News World Bank Completes Landmark Corporate Governance Study with Assistance of Lex Mundi Member Firms

March 23, 2006

Lex Mundi member law firms in more than 90 countries completed participation in a landmark global survey of corporate governance regulation, undertaken in cooperation with the World Bank Group and Harvard University. This survey follows a similar survey involving Lex Mundi member firms on judicial procedures completed in 2001. Both suveys have been integrated into Doing Business in 2006, a flagship publication of the World Bank and the International Finance Corporation. The studies have also been the subject of academic papers and presentations, and, importantly, have spurred judicial and corporate governance reform.

The Lex mundi Corporate Governance Survey posed a series of questions in several case studies, intended to capture data concerning corporate approval requirements for certain types of transactions, disclosure requirements, availability of regulatory oversight and of judicial recourse by minority shareholders, access to corporate information, standards of director conduct and of judicial review of that conduct, and available relief. The data provided by the Lex Mundi participants were compared across countries, coded, indexed and analyzed by World Bank staff and Harvard academics.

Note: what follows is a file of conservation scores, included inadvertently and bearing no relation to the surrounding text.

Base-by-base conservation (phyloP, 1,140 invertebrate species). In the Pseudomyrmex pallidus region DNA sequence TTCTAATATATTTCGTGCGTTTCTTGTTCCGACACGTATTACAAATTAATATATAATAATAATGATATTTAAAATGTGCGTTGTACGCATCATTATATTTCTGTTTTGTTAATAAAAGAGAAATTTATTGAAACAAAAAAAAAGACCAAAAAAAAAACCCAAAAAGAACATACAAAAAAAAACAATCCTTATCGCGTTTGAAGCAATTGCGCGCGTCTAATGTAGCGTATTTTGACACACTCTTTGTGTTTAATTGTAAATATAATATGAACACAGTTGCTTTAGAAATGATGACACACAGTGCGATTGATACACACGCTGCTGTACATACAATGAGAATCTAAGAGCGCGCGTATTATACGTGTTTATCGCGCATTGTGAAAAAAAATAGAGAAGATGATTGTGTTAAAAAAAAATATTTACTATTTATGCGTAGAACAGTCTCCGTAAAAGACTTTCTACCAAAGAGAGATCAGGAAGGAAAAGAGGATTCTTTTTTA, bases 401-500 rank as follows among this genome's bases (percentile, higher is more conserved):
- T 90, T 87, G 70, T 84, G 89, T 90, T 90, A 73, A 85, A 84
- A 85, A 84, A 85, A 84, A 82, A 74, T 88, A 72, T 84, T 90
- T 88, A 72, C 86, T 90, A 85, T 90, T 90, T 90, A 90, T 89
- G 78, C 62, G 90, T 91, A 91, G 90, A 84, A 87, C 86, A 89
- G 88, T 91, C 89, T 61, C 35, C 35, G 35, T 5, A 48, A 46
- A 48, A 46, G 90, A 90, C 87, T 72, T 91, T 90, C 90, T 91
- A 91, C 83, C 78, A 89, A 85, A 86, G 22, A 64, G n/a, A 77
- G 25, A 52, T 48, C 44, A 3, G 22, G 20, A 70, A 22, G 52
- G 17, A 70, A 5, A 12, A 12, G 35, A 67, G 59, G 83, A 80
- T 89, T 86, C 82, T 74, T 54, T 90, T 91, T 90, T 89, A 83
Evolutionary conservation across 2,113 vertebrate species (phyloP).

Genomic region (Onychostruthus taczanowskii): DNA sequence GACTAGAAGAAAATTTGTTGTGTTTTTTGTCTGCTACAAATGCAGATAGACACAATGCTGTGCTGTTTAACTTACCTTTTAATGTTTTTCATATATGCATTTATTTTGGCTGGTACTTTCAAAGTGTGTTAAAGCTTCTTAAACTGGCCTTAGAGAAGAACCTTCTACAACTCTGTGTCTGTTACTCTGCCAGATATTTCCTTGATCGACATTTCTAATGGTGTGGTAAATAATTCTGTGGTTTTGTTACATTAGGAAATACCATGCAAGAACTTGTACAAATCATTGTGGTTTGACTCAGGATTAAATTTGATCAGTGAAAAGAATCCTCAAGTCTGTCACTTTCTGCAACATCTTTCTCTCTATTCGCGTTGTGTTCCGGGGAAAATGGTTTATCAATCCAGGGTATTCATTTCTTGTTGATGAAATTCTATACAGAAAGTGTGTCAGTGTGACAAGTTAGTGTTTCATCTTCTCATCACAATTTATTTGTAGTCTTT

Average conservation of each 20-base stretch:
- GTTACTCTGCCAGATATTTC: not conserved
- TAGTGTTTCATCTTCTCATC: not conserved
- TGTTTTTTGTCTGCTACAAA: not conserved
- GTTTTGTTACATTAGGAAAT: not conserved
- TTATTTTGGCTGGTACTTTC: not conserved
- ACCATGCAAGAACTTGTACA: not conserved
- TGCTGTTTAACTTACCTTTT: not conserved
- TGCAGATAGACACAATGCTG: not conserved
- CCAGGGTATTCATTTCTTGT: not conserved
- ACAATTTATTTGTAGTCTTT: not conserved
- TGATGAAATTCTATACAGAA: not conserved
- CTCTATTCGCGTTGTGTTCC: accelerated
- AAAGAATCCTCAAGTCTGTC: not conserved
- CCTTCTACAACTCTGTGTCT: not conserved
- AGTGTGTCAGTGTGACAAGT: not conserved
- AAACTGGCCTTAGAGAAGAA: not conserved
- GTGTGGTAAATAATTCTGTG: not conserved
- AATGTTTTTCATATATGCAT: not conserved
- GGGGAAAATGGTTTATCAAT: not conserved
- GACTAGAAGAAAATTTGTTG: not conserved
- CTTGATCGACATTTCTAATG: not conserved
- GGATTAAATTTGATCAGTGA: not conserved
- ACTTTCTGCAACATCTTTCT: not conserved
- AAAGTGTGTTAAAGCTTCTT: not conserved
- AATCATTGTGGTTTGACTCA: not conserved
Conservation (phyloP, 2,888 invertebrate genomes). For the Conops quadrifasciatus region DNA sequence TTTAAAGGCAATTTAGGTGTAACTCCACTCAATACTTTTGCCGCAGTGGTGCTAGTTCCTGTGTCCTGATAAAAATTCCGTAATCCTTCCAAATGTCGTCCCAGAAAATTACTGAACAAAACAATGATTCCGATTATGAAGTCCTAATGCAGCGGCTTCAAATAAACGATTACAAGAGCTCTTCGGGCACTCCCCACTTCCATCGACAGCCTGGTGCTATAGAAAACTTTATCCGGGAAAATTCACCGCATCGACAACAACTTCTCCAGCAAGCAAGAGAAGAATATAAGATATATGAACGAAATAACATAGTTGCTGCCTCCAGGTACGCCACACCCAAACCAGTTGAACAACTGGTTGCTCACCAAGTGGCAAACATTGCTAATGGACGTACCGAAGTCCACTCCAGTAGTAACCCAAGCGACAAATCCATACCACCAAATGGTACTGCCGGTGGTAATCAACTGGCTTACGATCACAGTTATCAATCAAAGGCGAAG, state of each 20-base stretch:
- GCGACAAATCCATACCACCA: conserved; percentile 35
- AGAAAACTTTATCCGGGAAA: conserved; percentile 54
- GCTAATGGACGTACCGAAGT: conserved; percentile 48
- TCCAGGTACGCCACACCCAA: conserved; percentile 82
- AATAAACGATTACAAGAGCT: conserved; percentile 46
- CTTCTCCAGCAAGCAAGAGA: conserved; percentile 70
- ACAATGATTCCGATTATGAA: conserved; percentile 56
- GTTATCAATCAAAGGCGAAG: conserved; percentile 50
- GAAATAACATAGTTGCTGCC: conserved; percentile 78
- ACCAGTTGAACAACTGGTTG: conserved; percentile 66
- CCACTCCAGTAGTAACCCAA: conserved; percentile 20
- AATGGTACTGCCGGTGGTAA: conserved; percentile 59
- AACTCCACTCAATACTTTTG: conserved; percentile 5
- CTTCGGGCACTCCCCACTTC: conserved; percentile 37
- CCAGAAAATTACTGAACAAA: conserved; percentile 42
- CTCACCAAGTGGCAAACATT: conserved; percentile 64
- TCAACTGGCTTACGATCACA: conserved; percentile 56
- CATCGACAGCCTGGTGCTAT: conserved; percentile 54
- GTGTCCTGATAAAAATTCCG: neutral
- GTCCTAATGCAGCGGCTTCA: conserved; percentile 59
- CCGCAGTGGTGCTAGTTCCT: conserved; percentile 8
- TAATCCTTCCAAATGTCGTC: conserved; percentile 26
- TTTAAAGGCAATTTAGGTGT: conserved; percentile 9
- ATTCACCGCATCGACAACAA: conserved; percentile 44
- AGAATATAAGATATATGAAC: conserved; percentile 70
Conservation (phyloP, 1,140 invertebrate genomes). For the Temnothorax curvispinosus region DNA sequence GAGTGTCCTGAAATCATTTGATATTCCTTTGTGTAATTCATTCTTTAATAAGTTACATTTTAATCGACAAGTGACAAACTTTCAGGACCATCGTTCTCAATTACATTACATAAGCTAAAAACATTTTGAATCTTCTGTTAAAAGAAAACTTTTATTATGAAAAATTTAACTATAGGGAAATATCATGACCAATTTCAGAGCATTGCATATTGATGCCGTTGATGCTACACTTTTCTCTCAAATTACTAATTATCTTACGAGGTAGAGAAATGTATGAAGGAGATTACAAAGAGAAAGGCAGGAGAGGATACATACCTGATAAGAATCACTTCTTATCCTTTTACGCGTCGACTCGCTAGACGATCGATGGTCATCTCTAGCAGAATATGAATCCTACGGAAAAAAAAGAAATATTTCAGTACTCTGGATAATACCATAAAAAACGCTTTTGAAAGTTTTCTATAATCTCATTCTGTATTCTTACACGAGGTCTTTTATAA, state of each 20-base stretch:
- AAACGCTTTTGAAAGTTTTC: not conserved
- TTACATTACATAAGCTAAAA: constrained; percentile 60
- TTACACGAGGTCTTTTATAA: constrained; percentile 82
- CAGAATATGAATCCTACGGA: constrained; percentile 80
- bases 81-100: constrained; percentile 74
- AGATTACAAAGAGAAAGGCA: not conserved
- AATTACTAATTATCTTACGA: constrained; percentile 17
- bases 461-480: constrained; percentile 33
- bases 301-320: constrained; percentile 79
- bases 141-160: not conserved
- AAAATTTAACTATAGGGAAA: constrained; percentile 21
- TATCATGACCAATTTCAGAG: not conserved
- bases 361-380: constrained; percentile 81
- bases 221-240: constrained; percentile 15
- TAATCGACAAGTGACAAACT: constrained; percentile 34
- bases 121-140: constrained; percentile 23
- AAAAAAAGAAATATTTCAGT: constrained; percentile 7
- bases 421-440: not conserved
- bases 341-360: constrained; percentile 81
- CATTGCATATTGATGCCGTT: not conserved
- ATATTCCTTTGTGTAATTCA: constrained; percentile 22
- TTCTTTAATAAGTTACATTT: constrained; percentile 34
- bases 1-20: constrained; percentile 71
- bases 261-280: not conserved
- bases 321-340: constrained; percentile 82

The Lex Mundi Corporate Governance Survey and its earlier survey on judicial procedure have become drivers of judicial and corporate governance reform on a global scale. "Cross-country studies like these show which countries have good protections for shareholders, and which don't." said Simeon Djankov, lead author of the Doing Business report. "Such comparisons spark competition among countries - and ultimately spur reforms." Most recently, the Mexican government used its low performance on the Lex Mundi Coporate Governance Survey to galvanize support for a new securities law. That law will take affect this July.

"When we work with Lex Mundi law firms, we know we are getting accurate, detailed information from the top lawyers in that country," said Melissa Johns, who managed data collection for the study.

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